fis called, the store associated to
xis updated. So
f(10)returns the value
11and a consecutive call
Optional arguments of a named function: not yet described
Iteration of the function application: not yet described
Tracing a function: the call to a named function
f can be
traced using the command
!trace f or the expression
(this function takes a string as argument. The command
!untrace f or
untrace("f") can be used to cancel the trace of
f. See the function the definition of the function
trace in the
System chapter. Only named function can be traced, however this
includes predefined functions.
Switch statement: the keyword
switch can be used to avoid a
lot of nested
if ... then ... else ... fi constructions. The use
switch looks very similar as its equivalent construction in C:
case scl_1 : exp_1
case scl_n : exp_n
default : exp_d
compares the evaluation of the expression
exp with each scalar
scli in the order given the user, and returns the evaluation of
the associated expression
exp_i. If no
scl_i matches with
exp_d is evaluated and returned. The
default case is optional ; the returned default value is
<undef: macro: make_switch: switch default case>
exp is evaluated only one time, at the beginning
of the evaluation of the
switch construction. In fact, a
is a syntactic sugar for:
let new_id = exp in
if (new_id == scl_1) then exp_1
else if ...
else if (new_id == scl_n) then exp_n
else exp_d fi ... fi fi
Exception handling: the structures
raise ... and
with ... allows the use of exceptions in MGS. The syntax looks
like the Ocaml one.
To raise an exception, the keywords
raise has to be used as
The exception is identified by an MGS symbol (see the chapter
Scalar for details), here
`symbol. A sequence of arguments can
be associated with these exceptions:
raise (`symbol arg_1, arg_2, ...)
where parentheses can be added around the arguments.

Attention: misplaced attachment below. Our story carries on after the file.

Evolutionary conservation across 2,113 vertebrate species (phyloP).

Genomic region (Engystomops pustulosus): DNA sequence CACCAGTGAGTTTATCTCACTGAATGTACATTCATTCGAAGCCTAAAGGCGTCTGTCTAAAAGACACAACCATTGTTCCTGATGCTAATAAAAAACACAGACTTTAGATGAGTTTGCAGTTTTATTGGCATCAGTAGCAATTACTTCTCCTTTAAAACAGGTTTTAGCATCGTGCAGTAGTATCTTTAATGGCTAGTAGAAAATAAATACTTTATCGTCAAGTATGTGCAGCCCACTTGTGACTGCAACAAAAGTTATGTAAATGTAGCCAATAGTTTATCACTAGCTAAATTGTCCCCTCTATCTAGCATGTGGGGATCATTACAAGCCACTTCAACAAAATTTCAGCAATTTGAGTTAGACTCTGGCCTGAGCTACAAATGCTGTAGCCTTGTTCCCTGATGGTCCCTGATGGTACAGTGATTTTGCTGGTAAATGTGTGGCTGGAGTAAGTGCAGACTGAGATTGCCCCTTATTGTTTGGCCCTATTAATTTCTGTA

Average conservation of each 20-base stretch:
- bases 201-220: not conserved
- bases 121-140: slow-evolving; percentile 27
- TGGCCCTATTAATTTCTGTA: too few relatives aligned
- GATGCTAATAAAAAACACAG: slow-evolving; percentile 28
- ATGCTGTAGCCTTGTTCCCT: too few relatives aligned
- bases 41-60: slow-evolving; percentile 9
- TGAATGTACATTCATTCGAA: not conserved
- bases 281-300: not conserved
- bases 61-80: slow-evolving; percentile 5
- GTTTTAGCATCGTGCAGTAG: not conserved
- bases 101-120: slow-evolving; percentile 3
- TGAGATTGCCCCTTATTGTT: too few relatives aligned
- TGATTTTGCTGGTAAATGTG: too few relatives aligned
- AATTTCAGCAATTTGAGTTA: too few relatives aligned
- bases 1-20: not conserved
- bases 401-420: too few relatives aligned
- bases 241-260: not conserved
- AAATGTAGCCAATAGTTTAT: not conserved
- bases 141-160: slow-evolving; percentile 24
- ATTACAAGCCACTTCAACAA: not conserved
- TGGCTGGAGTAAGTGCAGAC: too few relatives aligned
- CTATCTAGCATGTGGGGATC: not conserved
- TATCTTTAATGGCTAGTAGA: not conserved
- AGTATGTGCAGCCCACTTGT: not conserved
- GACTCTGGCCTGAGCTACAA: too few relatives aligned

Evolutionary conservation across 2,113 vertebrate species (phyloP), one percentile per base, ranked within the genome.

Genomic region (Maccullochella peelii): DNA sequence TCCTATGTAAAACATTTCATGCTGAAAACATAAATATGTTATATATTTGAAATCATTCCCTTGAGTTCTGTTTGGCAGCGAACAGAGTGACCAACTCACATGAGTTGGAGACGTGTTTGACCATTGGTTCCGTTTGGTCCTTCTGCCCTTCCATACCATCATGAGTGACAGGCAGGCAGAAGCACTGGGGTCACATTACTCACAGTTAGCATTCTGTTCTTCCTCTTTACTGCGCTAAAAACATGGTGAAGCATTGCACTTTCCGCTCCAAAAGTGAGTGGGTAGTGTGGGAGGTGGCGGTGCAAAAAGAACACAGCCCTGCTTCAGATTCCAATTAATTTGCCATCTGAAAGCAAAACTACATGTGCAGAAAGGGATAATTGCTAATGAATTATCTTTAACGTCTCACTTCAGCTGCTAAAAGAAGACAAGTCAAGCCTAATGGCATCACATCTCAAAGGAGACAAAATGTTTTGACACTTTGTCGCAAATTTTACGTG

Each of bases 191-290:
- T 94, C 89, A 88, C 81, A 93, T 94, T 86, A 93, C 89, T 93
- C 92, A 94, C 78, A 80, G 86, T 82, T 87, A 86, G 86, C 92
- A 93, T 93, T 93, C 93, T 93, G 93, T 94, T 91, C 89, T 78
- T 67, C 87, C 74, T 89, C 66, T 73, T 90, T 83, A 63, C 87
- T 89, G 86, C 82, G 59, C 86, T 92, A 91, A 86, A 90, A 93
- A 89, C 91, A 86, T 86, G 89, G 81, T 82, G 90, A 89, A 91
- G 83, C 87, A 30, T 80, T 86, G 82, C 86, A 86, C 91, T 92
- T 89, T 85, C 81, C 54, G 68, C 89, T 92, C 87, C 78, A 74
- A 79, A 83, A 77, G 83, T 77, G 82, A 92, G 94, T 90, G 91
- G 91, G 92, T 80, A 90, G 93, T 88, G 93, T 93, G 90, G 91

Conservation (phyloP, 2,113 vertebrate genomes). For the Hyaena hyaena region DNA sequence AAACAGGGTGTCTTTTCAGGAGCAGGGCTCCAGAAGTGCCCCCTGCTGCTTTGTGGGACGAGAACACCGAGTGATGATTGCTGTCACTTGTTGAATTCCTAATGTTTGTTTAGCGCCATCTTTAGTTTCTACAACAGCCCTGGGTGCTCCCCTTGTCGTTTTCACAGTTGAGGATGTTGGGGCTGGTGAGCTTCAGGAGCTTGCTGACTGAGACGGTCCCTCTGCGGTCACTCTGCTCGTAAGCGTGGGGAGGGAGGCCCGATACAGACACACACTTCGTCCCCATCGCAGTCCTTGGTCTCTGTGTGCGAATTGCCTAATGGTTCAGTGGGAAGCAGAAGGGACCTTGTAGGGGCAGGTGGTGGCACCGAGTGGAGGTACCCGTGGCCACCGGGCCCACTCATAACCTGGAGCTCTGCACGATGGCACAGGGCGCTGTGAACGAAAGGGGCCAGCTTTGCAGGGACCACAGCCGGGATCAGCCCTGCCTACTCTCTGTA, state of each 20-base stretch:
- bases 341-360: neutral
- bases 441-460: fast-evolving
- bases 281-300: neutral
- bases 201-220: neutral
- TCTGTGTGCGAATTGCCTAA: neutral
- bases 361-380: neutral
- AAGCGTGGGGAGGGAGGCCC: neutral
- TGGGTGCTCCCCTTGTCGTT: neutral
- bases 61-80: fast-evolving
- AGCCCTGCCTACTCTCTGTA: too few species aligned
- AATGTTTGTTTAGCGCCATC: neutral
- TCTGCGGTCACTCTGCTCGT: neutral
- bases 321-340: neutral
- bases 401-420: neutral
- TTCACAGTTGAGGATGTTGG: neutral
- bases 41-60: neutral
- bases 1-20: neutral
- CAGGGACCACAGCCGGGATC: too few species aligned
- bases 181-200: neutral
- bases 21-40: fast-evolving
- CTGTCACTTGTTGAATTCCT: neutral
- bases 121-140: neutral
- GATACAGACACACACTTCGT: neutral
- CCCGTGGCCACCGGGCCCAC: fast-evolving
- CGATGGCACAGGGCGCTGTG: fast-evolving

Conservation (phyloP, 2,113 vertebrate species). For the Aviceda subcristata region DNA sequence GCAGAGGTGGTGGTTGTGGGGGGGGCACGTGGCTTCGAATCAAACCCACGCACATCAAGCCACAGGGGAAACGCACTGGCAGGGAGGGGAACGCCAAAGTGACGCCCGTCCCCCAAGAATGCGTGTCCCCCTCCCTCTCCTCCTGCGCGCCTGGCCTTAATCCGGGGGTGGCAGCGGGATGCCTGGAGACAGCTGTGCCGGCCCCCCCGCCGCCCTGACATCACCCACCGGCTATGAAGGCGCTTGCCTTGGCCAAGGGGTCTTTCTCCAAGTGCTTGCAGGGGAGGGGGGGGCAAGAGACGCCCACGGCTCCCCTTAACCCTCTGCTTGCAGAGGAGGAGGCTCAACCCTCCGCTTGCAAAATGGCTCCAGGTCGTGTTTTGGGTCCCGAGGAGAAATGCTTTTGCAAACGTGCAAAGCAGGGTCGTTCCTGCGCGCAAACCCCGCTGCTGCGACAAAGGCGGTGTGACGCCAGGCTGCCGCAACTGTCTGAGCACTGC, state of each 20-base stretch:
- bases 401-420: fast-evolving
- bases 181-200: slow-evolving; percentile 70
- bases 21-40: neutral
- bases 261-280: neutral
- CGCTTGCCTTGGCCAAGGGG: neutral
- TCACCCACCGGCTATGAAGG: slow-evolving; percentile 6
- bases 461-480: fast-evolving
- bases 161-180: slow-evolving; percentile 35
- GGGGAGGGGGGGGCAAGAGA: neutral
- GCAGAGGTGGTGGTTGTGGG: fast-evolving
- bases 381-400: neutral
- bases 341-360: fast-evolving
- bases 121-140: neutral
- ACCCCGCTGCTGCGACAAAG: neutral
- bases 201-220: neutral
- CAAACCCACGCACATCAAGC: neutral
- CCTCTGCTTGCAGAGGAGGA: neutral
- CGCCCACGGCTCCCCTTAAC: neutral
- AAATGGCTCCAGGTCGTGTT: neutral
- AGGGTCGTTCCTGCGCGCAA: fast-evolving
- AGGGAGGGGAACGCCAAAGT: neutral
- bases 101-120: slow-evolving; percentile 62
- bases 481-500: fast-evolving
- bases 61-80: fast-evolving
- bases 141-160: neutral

These exceptions can be caught using a
try ... with ... structure :
| `symbol1 (arg1_1, ...) -> exp_1
| `symbol2 (arg2_1, ...) -> exp_2
where the first pipe is optional. If the expression
an exception, the exception value is
matched against the list
`symbol1, `symbol2, .... If the raised
exception corresponds to
exp_i is evaluated where the
arg_1, ... are replaced by the arguments of the
exception. Note the number of arguments has to matched for an
exception to be caught. For example :
raise (`S 1,2,3)
| `S (x,y) -> x*y
| `S (x,y,z) -> x+y+z ;;
The rest of the online-documentation: the on-line documentation is divided in several chapters:
Introis this short introduction to MGS.
Systemdescribes the system-related functions: input/output, process spawning, etc.
Collectionsintroduces the notions of collections in MGS. In this chapter, only the overall structure of the collections types is described, as well as generic functions that can handle any collection types. Each specific type of collection are described in a dedicated chapter.
Scalarcovers the scalar types and the related functions. Scalar type corresponds to indecomposable values. Example of scalar type are integer, boolean or function.
Mathlists the arithmetic operators and the mathematical constants and functions
Functionalintroduces some functional constants and the specification of transformations, which are a special kind of functions that act on collections.
Recorddescribes the record collection type.
Monoidaldescribes the set, multiset and sequence collection types.
GBFdescribes collections defined by a uniform neighborhood. Arrays are a special kind of GBF.
Graphdescribes the graph collection type.
Delaunaydescribes the delaunay collection type.
Chaindescribes the (forthcoming) abstract chain complex collection type.